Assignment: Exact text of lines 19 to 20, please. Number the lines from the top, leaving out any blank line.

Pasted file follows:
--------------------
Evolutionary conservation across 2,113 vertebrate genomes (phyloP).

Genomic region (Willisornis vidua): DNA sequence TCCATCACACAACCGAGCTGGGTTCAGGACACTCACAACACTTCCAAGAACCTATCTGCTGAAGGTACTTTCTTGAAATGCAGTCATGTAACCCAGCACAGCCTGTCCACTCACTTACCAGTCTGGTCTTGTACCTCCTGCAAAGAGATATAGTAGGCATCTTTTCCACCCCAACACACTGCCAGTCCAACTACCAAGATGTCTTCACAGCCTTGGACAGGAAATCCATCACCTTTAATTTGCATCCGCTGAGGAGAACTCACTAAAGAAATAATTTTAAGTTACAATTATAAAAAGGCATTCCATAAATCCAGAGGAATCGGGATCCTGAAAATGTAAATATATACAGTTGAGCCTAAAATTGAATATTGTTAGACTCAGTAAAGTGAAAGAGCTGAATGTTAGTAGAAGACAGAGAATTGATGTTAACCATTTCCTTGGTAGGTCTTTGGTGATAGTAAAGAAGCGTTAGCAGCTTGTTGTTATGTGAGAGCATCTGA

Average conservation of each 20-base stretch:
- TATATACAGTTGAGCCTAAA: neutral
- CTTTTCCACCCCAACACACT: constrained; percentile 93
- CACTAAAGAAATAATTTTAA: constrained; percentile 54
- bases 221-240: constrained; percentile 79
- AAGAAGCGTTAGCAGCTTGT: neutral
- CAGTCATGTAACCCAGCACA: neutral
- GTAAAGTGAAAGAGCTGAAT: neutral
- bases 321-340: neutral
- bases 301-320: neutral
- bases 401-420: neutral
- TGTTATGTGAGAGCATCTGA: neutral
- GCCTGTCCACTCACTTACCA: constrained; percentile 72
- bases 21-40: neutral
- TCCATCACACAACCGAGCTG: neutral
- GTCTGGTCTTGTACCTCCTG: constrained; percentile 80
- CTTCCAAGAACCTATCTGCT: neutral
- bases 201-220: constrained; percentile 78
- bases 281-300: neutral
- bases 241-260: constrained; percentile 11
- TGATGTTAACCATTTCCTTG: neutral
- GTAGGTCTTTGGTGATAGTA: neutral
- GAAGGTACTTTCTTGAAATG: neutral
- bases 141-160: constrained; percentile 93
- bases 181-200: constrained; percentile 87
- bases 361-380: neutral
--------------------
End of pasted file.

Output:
- CTTCCAAGAACCTATCTGCT: neutral
- bases 201-220: constrained; percentile 78